Mysterious Islands, Strangest Monuments, Croatian Legends Explained; These are 12 Strange Places Found in Croatia !
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11. King’s Landing Croatia
10. Kupari, Croatia
9. Daksa Island
8. Island of Vis
7. Stone Flower Monument
This strange looking monument is found in Jasenovac and it’s reported to be on the site of a world war II concentration camp. This one was actually operated by Croatian officials when they were collaborating with the Nazis to get rid of serbians. The flower is made up of concrete and is built next to a reflecting lake. Everything is okay now and there is certainly no war in this country. People then head below ground and see a plaque which commemorates victims that are buried there. Estimates of the number of victims certainly vary but some say as many as 500,000 serbians lost their lives here. But in any case this pretty flower is a nice piece of artwork.
6. Brod Fortress
This fortress is found in the city of Slavonski Brod which was a strategic location in order to control trade routes to the East and into Turkey. This was constructed between 1715 to 1780. It housed up to 4000 soldiers with 150 cannons. Located on the border with Bosnia along the Sava River it was later used to house soldiers from the Yugoslav Army. Today it’s abandoned and it also makes for a perfect place to do a little urban exploration. There is really nothing stopping people from entering besides warning signs that there might be explosives but there really nothing to worry about! Parts of it have completely collapsed but falling roofs is just something you might be willing to risk to check this creepy place out.
5. Pula Arena
Don’t forget what country is right across the Adriatic Sea, that’s right! Italy is just on the westside and the country of Croatia is a hotspot for Italian tourists! Their roman ancestors built this magnificently well preserved arena around 27 BC. There are approximately 200 surviving Roman amphitheaters left in the world and this is a prime example. Imagine the seats, packed with blood thirsty crowds, waiting to watch gladiators fight for their lives! Below the arena there’s 15 tunnels which were used to release vicious wild animals onto the stage. Today it’s a little bit less violent and the arena is used for concerts, shakespeare plays and even an ice hockey match.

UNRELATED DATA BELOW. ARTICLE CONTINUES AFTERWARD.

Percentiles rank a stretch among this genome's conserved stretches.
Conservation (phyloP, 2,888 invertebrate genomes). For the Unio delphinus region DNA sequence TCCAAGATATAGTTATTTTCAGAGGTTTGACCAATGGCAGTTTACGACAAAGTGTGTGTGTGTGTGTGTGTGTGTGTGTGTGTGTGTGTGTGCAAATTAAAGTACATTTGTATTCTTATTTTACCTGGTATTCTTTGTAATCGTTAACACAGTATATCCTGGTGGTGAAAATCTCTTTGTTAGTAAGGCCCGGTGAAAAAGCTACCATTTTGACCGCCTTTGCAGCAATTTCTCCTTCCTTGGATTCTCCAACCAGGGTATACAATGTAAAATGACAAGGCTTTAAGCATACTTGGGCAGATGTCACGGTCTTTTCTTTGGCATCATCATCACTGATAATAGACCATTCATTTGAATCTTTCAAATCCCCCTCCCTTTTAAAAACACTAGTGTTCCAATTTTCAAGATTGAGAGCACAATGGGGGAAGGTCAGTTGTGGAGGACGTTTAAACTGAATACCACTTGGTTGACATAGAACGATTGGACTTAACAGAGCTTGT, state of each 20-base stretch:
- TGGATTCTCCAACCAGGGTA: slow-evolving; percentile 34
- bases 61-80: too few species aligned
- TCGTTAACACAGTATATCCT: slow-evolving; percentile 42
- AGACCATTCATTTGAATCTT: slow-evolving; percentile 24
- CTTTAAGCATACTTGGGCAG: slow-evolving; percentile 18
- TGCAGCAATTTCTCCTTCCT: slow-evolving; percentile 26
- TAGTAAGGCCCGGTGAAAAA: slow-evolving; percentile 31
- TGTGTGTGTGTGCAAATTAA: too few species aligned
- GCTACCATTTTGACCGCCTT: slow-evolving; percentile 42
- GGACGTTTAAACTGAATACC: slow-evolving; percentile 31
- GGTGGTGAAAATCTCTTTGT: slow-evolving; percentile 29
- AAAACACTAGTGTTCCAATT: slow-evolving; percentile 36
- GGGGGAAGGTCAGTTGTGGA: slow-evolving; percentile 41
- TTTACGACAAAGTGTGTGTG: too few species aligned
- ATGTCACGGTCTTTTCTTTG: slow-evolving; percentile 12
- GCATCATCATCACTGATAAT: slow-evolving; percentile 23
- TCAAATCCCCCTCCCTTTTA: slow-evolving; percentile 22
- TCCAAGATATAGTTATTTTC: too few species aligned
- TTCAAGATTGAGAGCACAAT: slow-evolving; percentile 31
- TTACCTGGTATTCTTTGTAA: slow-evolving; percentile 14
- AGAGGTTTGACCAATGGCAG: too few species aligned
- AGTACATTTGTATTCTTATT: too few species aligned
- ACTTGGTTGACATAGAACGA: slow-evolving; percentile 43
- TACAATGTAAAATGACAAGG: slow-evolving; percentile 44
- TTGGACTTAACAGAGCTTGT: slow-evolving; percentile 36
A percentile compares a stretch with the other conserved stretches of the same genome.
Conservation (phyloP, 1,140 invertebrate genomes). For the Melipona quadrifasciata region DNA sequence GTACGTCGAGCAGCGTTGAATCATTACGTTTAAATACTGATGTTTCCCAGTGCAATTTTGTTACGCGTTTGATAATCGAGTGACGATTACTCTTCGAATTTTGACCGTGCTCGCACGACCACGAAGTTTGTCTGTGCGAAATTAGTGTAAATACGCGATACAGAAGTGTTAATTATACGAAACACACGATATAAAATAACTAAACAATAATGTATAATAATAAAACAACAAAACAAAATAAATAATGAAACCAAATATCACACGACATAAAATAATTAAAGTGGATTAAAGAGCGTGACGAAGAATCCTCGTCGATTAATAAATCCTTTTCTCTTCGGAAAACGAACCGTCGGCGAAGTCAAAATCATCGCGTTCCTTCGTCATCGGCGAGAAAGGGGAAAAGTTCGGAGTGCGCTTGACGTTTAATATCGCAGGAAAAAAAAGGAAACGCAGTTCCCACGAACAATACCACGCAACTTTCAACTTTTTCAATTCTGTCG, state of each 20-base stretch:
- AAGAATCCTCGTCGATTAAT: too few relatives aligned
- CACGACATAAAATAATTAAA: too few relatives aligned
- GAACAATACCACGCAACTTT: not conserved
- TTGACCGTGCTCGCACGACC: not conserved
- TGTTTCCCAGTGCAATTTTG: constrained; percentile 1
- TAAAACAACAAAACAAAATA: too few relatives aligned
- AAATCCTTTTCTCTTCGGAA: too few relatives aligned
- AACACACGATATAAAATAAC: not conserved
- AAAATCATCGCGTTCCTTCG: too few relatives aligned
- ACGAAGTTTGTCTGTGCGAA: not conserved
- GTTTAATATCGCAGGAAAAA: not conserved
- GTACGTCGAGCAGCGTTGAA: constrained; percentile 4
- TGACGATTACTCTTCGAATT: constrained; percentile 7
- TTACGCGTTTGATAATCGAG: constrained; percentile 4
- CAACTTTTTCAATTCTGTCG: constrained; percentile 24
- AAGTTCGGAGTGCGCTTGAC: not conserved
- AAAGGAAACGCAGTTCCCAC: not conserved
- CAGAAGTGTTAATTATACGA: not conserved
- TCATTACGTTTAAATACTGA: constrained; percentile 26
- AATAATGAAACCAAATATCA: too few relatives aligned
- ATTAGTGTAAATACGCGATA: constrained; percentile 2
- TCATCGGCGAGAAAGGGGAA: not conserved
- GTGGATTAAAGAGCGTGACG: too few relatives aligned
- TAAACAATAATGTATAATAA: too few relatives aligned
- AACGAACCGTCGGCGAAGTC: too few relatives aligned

4. The Minefields
There’s places in Croatia that aren’t necessarily safe for tourists. There’s an estimated 50,000 landmines scattered across a 310 square mile area and signs are placed to warn people. This is mostly found near the border with Serbia where some of the most intense fighting in the 1990’s took place. Some even fear that migrants will unknowingly cross these fields in order to make it to Northern Europe. This tough 14 year old croatian boy plays with anti tank landmines that were found near his village. We assume they’ve been disarmed but who knows. Anyways, there’ve been efforts to clear out these landmines but it’s certainly an expensive and dangerous operation. So just stick to the beaches!
3. Podgaric Monument
What might look like the Millennium falcon... is actually A monument to the Croatian revolution. Whatever it is exactly we’re not really sure but it looks pretty cool. It’s located in Eastern Croatia and was designed by Dusan Dzamonja in 1967. This is actually is a unique piece of architecture that you wouldn’t see anywhere else but in Croatia. This overlooks a small man made lake and was instructed to be built by the long time dictator known as Tito. Many monuments from this era are lost or poorly preserved, but this one is in good condition compared to other places in the for Yugoslavian State.
2. Mirogoj Cemetery
Considered to be one of the most notable landmarks in the capital city of Zagreb, the cemetery welcomes members of diverse religious groups and is notable for its monuments to victims of fascism and terror. The Mirogoj arcade that we see here looks almost like a roman villa with the vines growing along the pillars and ceiling. The cemetery began construction in 1872 and now includes memorials to some of Croatia’s most famous leaders.
1. Haludovo Palace Hotel
You certainly won’t be checking into the Palace Hotel resort on the Adriatic Island of Krk anytime soon because it’s closed...Permanently… The hotel is named after a nearby beach and was certainly a hotspot for the rich and famous to live it up, and for a cheaper price than many destinations in Europe. In fact this place received an investment of 45 million dollars, from the American founder of Penthouse, Bob Guccione in 1972, and in close proximity to a casino. However this was mainly built to attract foreign gamblers and was somewhat restricted to non english speakers. Yugoslavia wasn’t exactly the hotspot among tourists that it is now but this Las Vegas style resort was still actually somewhat successful until the war broke out and tourism plummited. .